Another friend of mine’s daughter will be married in a few days. He recalls, not so many years ago, a moment in time when they shared at an event that likely no longer exists—for it is no doubt now deemed sexist or exclusive of fatherless families—called “Dads and Donuts.” dads with donutsHe told me that he recalls that day vividly, how much it meant to his daughter and more especially to him to go and have a little breakfast with his beloved child when she was, I think he told me, just in the fifth grade. He explained to me that he was so moved by that day that he thinks of it often as he prays for her, and that he will remember it fondly till the day he dies. And now she is to be married and start a family of her own.

For her, the day after she gets married will be the day after the biggest party nearly anyone has in their whole life. Afterwards, there will be, of course, a bit of letdown. But here’s where this term that I said I wanted to come back to is relevant—modus operandi—or really, modus gerendi would be better. There are a few Latin terms here that sound as if they come straight out of an old law book or at least an old grammar book. But lest they should become for you, owing to their erudite tone, somnolent or soporific, it will be useful, both for us on this day after Christmas and for my friend’s daughter on the day after her marriage, to reflect upon them for a moment, as we reheat a piece of pie piece of piefor breakfast or just relax and read the newspaper (or this blog).

For today is the day to put that old terminology into practice. Let’s start with the familiar modus vivendi, which may in fact be the way that any given family may have spent this past year. The implication of that Latin phrase, which, though it means “manner of living,” is most often simply a reflection of a live-and-let-live posture: “that’s fine, I’ll work around that, provided it doesn’t intrude too much upon my personal space.” Thus, modus vivendi really signifies a way of coping, or at best coexisting. While at times, of course, this has to be done, that is no way to conduct family.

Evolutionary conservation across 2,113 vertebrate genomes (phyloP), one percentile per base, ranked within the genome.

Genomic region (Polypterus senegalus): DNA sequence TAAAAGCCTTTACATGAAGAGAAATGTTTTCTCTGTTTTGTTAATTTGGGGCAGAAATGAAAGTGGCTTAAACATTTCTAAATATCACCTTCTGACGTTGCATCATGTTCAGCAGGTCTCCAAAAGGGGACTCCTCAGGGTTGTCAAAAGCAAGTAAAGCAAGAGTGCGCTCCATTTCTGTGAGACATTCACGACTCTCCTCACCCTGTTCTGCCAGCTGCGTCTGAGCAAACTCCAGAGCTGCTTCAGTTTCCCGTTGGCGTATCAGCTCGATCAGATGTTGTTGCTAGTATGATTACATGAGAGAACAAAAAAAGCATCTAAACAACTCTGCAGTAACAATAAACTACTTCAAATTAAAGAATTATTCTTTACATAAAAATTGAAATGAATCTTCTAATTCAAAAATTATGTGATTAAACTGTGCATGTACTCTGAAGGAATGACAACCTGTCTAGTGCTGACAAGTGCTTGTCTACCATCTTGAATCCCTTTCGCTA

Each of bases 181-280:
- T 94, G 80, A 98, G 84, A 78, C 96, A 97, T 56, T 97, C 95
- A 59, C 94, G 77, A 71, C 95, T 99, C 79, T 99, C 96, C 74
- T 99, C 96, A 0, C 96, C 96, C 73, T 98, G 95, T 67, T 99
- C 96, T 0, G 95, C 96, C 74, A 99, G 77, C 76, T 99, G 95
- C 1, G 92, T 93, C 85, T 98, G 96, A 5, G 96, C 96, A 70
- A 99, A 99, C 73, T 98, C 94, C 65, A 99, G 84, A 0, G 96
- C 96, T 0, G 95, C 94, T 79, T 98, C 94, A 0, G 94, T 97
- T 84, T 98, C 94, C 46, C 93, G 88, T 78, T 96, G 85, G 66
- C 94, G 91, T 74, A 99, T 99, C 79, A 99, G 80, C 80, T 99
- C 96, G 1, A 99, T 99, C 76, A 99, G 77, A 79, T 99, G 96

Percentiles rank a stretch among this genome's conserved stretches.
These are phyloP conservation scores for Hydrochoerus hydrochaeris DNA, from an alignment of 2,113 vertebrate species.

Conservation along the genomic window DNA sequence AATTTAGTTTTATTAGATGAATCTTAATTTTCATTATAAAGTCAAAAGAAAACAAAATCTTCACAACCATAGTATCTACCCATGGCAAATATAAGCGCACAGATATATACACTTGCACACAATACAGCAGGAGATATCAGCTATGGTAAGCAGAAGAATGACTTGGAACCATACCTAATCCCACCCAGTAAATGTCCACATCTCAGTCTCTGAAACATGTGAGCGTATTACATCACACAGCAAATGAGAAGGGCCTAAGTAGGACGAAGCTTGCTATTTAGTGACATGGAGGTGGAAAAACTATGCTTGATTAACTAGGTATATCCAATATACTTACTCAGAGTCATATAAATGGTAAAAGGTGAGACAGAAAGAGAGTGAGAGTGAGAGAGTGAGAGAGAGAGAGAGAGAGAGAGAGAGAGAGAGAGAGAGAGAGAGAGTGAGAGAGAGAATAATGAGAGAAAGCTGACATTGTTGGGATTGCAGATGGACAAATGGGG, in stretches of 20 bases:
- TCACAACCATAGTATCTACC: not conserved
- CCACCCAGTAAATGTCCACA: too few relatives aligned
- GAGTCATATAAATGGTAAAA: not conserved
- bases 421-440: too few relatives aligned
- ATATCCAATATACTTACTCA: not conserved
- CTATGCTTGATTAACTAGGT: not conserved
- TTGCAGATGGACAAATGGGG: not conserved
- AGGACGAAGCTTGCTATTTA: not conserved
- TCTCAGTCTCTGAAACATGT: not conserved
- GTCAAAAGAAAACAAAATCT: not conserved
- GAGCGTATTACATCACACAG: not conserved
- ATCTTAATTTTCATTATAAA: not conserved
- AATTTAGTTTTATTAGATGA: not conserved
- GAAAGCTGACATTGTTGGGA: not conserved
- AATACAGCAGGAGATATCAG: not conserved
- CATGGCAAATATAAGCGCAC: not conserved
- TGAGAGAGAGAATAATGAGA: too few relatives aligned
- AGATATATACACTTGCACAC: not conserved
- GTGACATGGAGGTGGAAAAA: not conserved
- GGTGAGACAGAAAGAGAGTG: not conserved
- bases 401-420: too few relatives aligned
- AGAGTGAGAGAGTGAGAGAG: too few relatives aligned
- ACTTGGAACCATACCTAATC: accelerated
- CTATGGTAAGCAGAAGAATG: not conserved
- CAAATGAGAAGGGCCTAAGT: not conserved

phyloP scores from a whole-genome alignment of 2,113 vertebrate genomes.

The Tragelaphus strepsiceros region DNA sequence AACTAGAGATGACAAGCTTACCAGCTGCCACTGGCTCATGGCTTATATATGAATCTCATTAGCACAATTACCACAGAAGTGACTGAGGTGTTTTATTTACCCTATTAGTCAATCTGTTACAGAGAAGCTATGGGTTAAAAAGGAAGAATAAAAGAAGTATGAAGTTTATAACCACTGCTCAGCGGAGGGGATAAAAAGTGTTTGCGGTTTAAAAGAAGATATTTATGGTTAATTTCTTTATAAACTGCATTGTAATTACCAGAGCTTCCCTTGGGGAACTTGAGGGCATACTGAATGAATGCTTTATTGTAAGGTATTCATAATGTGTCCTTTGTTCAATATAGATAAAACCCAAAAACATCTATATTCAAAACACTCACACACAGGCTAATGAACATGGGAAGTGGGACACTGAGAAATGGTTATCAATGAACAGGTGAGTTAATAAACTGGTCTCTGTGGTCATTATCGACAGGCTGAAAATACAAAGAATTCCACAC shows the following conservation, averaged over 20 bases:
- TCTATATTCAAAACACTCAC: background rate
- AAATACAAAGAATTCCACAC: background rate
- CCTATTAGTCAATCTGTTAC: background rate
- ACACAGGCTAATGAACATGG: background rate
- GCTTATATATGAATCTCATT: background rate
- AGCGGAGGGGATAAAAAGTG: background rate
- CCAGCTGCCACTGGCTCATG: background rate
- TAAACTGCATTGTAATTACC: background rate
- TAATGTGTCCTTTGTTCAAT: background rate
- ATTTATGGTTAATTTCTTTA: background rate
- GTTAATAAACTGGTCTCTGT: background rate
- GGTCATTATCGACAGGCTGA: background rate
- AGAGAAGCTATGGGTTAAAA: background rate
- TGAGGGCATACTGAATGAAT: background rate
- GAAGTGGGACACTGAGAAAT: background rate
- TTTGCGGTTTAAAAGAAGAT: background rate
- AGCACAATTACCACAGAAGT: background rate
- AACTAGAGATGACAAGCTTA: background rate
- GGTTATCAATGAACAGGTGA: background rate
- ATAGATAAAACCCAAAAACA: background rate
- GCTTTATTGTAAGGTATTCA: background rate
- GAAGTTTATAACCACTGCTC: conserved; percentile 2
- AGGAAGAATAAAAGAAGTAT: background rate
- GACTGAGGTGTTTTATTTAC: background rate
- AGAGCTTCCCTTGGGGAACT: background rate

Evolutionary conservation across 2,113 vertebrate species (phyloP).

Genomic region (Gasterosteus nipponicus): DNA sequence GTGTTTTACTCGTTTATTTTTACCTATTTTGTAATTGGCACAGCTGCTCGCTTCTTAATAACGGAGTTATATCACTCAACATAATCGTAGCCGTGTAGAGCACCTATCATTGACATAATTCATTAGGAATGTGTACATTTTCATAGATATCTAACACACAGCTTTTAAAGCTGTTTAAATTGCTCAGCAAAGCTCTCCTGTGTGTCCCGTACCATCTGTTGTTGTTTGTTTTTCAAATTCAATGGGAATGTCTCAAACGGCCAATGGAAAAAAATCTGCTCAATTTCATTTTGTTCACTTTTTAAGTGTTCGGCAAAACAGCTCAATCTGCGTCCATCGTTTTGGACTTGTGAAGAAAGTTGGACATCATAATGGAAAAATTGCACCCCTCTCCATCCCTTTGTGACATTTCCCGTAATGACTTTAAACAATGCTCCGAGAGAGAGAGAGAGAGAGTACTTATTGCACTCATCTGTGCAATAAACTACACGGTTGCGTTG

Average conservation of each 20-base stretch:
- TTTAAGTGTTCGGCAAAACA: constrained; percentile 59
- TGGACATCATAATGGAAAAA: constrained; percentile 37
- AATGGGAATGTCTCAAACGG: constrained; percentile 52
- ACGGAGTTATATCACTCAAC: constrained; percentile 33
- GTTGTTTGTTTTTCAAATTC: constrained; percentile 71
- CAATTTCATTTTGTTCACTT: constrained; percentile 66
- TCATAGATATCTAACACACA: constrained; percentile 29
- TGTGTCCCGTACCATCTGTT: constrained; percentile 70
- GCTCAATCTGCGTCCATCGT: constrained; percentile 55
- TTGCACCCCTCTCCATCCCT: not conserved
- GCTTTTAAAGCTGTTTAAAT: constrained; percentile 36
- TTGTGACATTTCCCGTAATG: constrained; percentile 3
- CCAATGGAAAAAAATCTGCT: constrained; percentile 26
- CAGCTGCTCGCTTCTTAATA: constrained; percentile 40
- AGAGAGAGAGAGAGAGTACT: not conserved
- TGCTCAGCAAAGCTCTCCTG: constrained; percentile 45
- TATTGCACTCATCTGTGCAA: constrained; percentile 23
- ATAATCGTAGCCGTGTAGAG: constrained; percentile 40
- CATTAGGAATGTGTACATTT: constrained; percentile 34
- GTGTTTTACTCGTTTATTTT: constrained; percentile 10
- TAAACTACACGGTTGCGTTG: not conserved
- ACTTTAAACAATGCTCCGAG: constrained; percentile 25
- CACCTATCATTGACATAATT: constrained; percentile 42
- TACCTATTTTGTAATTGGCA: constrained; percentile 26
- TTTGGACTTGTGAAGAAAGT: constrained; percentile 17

Then there’s modus operandi. It’s a stronger term, probably too strong for how to manage one’s family, as it reflects a way of operating, the way one functions. “That’s his modus operandi,” someone might say, and certainly is the expression that detectives often shorten to “M.O.,” meaning the signature or trademark of someone, usually a criminal. And that’s not really a great way to conduct family, either.

That leaves us with the rather scarce modus agendi (or modus gerendi), both of which are so infrequently used that the former is automatically changed by the spell checker to agenda and the latter just underlined in red. But these archaic-sounding terms—and the latter is better—are what one really needs to know how to do to conduct family.  The former means “way of doing” the latter “way of conducting” or “managing,” and thus the latter is a bit better, because one doesn’t “do family,” one “conducts” or “manages” it.